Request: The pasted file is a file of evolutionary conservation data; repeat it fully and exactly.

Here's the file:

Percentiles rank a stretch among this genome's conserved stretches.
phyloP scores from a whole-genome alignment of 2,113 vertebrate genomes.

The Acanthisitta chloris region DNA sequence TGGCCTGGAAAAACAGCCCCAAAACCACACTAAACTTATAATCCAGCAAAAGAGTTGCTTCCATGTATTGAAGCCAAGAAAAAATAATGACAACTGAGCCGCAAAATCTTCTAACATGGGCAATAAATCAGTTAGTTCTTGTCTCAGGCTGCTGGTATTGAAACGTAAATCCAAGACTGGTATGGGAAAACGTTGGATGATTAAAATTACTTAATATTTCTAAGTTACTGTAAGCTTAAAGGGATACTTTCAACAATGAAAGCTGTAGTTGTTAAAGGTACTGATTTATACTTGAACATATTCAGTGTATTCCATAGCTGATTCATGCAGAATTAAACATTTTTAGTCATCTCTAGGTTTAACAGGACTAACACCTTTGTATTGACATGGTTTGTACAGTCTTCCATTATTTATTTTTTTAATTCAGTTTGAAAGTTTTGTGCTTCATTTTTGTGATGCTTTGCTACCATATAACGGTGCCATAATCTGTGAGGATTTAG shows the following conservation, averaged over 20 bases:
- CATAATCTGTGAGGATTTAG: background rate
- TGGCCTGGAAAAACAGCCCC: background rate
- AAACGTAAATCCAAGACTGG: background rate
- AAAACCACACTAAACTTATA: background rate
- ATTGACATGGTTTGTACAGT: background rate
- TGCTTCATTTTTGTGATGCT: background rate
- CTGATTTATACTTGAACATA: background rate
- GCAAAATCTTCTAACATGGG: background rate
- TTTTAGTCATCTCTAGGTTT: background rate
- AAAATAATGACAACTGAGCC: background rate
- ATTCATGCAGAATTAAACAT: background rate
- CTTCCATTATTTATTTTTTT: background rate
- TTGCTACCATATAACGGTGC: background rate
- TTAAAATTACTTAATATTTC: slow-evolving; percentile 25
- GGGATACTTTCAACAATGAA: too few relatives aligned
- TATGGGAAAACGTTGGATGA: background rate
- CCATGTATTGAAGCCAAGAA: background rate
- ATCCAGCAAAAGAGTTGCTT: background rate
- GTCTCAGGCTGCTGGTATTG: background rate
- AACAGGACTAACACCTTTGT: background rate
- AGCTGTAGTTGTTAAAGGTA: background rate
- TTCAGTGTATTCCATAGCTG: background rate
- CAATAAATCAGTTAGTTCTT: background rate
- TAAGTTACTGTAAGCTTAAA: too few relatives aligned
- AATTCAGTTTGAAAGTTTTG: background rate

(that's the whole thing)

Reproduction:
Percentiles rank a stretch among this genome's conserved stretches.
phyloP scores from a whole-genome alignment of 2,113 vertebrate genomes.

The Acanthisitta chloris region DNA sequence TGGCCTGGAAAAACAGCCCCAAAACCACACTAAACTTATAATCCAGCAAAAGAGTTGCTTCCATGTATTGAAGCCAAGAAAAAATAATGACAACTGAGCCGCAAAATCTTCTAACATGGGCAATAAATCAGTTAGTTCTTGTCTCAGGCTGCTGGTATTGAAACGTAAATCCAAGACTGGTATGGGAAAACGTTGGATGATTAAAATTACTTAATATTTCTAAGTTACTGTAAGCTTAAAGGGATACTTTCAACAATGAAAGCTGTAGTTGTTAAAGGTACTGATTTATACTTGAACATATTCAGTGTATTCCATAGCTGATTCATGCAGAATTAAACATTTTTAGTCATCTCTAGGTTTAACAGGACTAACACCTTTGTATTGACATGGTTTGTACAGTCTTCCATTATTTATTTTTTTAATTCAGTTTGAAAGTTTTGTGCTTCATTTTTGTGATGCTTTGCTACCATATAACGGTGCCATAATCTGTGAGGATTTAG shows the following conservation, averaged over 20 bases:
- CATAATCTGTGAGGATTTAG: background rate
- TGGCCTGGAAAAACAGCCCC: background rate
- AAACGTAAATCCAAGACTGG: background rate
- AAAACCACACTAAACTTATA: background rate
- ATTGACATGGTTTGTACAGT: background rate
- TGCTTCATTTTTGTGATGCT: background rate
- CTGATTTATACTTGAACATA: background rate
- GCAAAATCTTCTAACATGGG: background rate
- TTTTAGTCATCTCTAGGTTT: background rate
- AAAATAATGACAACTGAGCC: background rate
- ATTCATGCAGAATTAAACAT: background rate
- CTTCCATTATTTATTTTTTT: background rate
- TTGCTACCATATAACGGTGC: background rate
- TTAAAATTACTTAATATTTC: slow-evolving; percentile 25
- GGGATACTTTCAACAATGAA: too few relatives aligned
- TATGGGAAAACGTTGGATGA: background rate
- CCATGTATTGAAGCCAAGAA: background rate
- ATCCAGCAAAAGAGTTGCTT: background rate
- GTCTCAGGCTGCTGGTATTG: background rate
- AACAGGACTAACACCTTTGT: background rate
- AGCTGTAGTTGTTAAAGGTA: background rate
- TTCAGTGTATTCCATAGCTG: background rate
- CAATAAATCAGTTAGTTCTT: background rate
- TAAGTTACTGTAAGCTTAAA: too few relatives aligned
- AATTCAGTTTGAAAGTTTTG: background rate